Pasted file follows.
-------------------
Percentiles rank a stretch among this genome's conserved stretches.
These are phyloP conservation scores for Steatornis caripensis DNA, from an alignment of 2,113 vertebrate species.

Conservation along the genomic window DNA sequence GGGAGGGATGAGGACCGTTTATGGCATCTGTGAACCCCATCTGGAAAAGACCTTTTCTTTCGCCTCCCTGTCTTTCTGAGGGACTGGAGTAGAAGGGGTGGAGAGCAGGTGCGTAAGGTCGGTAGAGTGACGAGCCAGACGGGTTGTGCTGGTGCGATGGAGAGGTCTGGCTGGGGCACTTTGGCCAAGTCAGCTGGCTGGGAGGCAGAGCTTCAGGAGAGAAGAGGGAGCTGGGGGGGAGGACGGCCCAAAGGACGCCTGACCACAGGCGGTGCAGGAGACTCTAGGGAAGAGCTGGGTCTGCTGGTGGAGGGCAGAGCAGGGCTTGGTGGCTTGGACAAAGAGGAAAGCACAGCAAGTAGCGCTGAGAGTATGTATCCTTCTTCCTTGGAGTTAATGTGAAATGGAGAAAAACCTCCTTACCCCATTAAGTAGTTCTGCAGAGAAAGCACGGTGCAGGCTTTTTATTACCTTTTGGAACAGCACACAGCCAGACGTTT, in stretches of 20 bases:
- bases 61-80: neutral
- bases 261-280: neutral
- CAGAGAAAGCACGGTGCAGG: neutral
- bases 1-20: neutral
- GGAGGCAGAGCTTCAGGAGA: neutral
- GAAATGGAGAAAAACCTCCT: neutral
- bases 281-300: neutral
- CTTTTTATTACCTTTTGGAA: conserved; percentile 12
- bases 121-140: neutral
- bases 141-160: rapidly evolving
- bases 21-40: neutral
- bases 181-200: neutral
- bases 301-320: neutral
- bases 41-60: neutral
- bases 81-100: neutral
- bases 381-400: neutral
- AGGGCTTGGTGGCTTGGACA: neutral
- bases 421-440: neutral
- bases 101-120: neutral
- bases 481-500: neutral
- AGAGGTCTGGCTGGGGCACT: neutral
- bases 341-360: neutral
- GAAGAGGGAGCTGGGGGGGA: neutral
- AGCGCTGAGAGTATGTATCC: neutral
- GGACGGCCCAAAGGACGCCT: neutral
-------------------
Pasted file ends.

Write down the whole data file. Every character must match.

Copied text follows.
Percentiles rank a stretch among this genome's conserved stretches.
These are phyloP conservation scores for Steatornis caripensis DNA, from an alignment of 2,113 vertebrate species.

Conservation along the genomic window DNA sequence GGGAGGGATGAGGACCGTTTATGGCATCTGTGAACCCCATCTGGAAAAGACCTTTTCTTTCGCCTCCCTGTCTTTCTGAGGGACTGGAGTAGAAGGGGTGGAGAGCAGGTGCGTAAGGTCGGTAGAGTGACGAGCCAGACGGGTTGTGCTGGTGCGATGGAGAGGTCTGGCTGGGGCACTTTGGCCAAGTCAGCTGGCTGGGAGGCAGAGCTTCAGGAGAGAAGAGGGAGCTGGGGGGGAGGACGGCCCAAAGGACGCCTGACCACAGGCGGTGCAGGAGACTCTAGGGAAGAGCTGGGTCTGCTGGTGGAGGGCAGAGCAGGGCTTGGTGGCTTGGACAAAGAGGAAAGCACAGCAAGTAGCGCTGAGAGTATGTATCCTTCTTCCTTGGAGTTAATGTGAAATGGAGAAAAACCTCCTTACCCCATTAAGTAGTTCTGCAGAGAAAGCACGGTGCAGGCTTTTTATTACCTTTTGGAACAGCACACAGCCAGACGTTT, in stretches of 20 bases:
- bases 61-80: neutral
- bases 261-280: neutral
- CAGAGAAAGCACGGTGCAGG: neutral
- bases 1-20: neutral
- GGAGGCAGAGCTTCAGGAGA: neutral
- GAAATGGAGAAAAACCTCCT: neutral
- bases 281-300: neutral
- CTTTTTATTACCTTTTGGAA: conserved; percentile 12
- bases 121-140: neutral
- bases 141-160: rapidly evolving
- bases 21-40: neutral
- bases 181-200: neutral
- bases 301-320: neutral
- bases 41-60: neutral
- bases 81-100: neutral
- bases 381-400: neutral
- AGGGCTTGGTGGCTTGGACA: neutral
- bases 421-440: neutral
- bases 101-120: neutral
- bases 481-500: neutral
- AGAGGTCTGGCTGGGGCACT: neutral
- bases 341-360: neutral
- GAAGAGGGAGCTGGGGGGGA: neutral
- AGCGCTGAGAGTATGTATCC: neutral
- GGACGGCCCAAAGGACGCCT: neutral